Nowadays, it’s harder to invent a new sport than it is for the Hungarian soccer team to qualify for the World Cup, but there is still the option of mixing two or more sports. Underwater rugby is one of those hybrids. Despite the fact that an earlier version was already played in the early 1900s and that the current version has been played since the ’60s, probably 99.9% of Earth’s population hasn’t yet heard of it. Nonetheless, in Budapest, a bunch of people play it twice a week. Zoltán Kalácska, one of the ambassadors of this sport, helped us immerse ourselves in it.
There were two underwater sports developed at about the same time in two different countries, resulting in different evolutionary courses. One is underwater hockey, played in traditional swimming pools, while the other is underwater rugby, played in deeper diving pools to suit the three-dimensional nature of the game. Both of them are played in Hungary as well. What’s more, this country has about four or five successful underwater-hockey teams.
What is this sport exactly? It is an unbelievably captivating sport that relies heavily on tactics and positioning, with an immense amount of passing and body-to-body action. It is often compared to basketball, since the play also requires depth. It is the little brother of water polo, but it is faster, tougher, more spectacular, and more intense, thanks in part to the fins that help participants move about 1.5 times faster.
Since the ball weighs as much as a medicine ball, it keeps players in shape, while the chance of injuries is low thanks to the blunting effect of water. Players spend significantly shorter (but more intense) periods underwater than free divers, but in the optimum case, they only take 2-3 deep breaths above water, to avoid any problems.
Sports where both genders can play simultaneously are scarce, but underwater rugby is one of them. Zoltán explained that players range from high-school students, through to their mums to white-haired gentlemen. It might sound surprising, at first, but they could beat a team of professional water polo players.
“Success, of course, takes proper teamwork in addition to individuals’ capabilities. It might be one of the most exciting future sports, once technical difficulties are solved, since underwater rugby is not easy to sell and take close to the audience,” says Zoltán.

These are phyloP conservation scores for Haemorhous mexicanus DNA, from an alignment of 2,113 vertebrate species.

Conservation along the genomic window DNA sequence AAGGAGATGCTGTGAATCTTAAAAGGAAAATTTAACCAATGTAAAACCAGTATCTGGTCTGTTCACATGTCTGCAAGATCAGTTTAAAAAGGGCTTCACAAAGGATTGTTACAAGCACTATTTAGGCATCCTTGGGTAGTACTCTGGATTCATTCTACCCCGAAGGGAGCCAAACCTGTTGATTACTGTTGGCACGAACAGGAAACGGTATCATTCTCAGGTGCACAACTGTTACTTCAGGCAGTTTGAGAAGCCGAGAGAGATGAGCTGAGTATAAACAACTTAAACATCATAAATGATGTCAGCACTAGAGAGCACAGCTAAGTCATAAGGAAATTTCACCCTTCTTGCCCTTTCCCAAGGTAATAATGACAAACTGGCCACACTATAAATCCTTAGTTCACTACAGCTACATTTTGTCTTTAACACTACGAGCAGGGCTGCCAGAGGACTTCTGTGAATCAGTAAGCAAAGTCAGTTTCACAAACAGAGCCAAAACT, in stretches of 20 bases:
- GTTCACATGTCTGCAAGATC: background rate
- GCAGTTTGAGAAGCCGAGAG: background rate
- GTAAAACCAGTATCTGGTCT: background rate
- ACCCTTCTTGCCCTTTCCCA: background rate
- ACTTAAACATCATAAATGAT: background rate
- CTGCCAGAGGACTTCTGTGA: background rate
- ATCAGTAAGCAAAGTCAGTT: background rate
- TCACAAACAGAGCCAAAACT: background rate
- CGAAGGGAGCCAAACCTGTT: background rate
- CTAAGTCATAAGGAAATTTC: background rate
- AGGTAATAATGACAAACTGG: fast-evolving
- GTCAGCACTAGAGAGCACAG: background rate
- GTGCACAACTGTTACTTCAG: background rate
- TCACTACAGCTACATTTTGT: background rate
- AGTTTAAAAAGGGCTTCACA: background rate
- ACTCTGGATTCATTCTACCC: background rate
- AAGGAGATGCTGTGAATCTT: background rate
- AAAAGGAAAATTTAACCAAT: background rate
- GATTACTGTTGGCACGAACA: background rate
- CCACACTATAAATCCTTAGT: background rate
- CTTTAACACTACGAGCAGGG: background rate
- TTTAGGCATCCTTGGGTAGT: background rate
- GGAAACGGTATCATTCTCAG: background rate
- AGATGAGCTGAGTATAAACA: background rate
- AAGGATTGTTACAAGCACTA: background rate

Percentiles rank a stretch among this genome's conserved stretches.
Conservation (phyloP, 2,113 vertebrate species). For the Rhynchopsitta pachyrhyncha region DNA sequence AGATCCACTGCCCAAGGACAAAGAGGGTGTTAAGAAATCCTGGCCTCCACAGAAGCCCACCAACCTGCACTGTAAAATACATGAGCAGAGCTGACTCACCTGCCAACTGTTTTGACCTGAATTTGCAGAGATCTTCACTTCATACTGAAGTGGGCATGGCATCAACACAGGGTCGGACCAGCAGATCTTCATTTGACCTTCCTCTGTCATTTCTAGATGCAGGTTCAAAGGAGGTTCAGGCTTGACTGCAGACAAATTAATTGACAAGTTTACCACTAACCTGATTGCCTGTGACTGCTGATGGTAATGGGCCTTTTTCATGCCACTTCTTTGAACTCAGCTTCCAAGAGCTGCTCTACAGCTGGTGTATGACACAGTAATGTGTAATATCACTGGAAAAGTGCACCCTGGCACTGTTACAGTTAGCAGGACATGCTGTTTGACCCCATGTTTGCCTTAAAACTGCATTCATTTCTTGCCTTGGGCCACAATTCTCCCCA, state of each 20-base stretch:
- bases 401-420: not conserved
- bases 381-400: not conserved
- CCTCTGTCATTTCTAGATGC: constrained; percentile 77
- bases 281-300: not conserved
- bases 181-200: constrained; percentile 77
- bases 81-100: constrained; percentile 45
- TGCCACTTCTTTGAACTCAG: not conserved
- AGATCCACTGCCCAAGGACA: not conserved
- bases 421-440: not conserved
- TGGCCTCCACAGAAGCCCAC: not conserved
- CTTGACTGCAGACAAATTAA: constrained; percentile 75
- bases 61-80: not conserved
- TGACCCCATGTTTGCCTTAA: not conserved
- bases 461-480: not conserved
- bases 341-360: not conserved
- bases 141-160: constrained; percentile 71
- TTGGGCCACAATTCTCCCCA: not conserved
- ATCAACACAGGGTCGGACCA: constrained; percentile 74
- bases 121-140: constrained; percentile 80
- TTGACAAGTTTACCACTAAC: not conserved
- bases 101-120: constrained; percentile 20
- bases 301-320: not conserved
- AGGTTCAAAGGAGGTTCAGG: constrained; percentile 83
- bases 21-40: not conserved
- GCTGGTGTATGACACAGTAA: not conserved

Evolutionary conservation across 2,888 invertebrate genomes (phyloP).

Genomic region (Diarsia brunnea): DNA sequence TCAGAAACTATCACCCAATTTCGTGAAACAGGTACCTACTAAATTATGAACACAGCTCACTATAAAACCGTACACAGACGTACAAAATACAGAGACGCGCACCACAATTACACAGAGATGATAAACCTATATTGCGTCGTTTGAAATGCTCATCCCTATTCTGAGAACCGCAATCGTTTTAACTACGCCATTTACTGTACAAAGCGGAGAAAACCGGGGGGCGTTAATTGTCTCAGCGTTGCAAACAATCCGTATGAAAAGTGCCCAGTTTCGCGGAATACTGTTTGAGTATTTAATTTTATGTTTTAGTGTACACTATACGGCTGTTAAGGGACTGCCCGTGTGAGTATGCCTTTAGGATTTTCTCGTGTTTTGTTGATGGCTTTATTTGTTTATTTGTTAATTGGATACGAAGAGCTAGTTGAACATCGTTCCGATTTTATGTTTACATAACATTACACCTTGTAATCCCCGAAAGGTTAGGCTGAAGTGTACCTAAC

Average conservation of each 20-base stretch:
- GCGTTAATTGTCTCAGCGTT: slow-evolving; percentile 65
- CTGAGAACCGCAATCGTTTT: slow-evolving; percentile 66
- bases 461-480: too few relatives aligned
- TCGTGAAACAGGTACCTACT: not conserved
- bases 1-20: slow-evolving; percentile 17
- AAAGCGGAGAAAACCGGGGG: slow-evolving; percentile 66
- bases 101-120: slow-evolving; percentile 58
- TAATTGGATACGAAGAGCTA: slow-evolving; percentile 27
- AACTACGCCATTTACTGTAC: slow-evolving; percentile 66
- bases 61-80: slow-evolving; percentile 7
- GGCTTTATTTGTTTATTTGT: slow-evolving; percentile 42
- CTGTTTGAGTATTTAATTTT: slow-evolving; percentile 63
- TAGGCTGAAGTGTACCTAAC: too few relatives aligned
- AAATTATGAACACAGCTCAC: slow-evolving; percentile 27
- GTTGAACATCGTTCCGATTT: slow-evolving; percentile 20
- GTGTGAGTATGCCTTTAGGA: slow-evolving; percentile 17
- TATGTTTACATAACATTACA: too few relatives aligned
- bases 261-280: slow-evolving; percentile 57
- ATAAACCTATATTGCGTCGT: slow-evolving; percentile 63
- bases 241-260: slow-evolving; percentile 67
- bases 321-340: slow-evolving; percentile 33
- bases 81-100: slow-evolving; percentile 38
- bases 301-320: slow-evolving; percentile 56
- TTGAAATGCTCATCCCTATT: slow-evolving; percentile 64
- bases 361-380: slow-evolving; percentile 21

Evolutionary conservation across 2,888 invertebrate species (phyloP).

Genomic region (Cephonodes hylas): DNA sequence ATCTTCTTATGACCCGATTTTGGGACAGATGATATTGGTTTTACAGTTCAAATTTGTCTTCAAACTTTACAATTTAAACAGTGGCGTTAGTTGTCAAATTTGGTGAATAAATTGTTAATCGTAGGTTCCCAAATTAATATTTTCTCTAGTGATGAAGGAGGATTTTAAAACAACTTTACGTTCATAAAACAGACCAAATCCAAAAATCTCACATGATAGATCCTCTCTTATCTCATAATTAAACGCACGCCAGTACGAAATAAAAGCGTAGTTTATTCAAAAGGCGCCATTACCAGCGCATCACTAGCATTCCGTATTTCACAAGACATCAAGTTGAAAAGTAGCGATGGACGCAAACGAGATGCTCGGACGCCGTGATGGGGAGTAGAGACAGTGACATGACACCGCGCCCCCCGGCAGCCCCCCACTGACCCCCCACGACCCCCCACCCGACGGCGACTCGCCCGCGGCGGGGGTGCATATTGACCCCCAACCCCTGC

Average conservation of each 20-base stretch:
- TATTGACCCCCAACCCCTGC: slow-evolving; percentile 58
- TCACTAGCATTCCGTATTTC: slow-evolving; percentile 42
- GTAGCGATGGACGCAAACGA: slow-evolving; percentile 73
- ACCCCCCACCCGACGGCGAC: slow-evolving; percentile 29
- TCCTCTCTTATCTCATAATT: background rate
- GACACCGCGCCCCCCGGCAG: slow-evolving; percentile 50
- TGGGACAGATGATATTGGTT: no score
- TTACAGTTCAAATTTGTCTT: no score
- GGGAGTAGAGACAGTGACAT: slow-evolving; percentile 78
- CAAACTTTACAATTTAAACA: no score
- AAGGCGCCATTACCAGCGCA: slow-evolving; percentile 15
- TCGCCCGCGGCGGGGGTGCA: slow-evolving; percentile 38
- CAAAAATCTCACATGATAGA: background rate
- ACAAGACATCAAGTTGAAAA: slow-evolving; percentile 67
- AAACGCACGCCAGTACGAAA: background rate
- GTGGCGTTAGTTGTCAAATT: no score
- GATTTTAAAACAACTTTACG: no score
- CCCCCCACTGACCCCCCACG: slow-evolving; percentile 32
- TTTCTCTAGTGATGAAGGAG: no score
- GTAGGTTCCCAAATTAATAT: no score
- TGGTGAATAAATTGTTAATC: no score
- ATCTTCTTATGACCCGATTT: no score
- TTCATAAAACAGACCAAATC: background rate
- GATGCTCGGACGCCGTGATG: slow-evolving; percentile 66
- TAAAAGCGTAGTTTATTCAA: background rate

This is a key point. Those who want to follow a game closely, must dive to the bottom of the pool with the players. “There must be systems developed soon that can broadcast the games reliably, transmitting the atmosphere, making supporting a team possible. Unfortunately, the current trend of using a webcam is not enough, although at least it’s something. There won’t be sponsors unless the games can be documented.”
Underwater rugby is played in 27 countries and gained popularity with practically no support, making it a real underground sport. In Hungary, only a few dozen players put on the fins to practice this hobby that produces scenes worthy of a slapstick comedy. The number of players is decreasing, and although the diving association’s attitude is exemplary, their ability to help is limited. There is no financial support, so the sport is self-financed from training to competition. Budapest has as many official teams as Parliaments (one), but in this way, at least they are unbeatable.
The only underwater hockey club in Budapest was founded in around 2006 by a military divers’ company. The members today include an underwater hockey player, a water polo player, a swimmer, and a finswimmer – they train twice a week, but it’s not enough for serious results. They regularly participate in the Czech UWR League (in the second division) that combines nearby countries.
If you want to try your hand at underwater rugby, just take a deep breath and contact Zoltán and the others, and join them at Hajós Alfréd Swimming Pool on Margaret Island, where you can participate in training twice a week for 7,000 HUF/month. They will help you learn the ropes and lend you equipment so that you can try the sport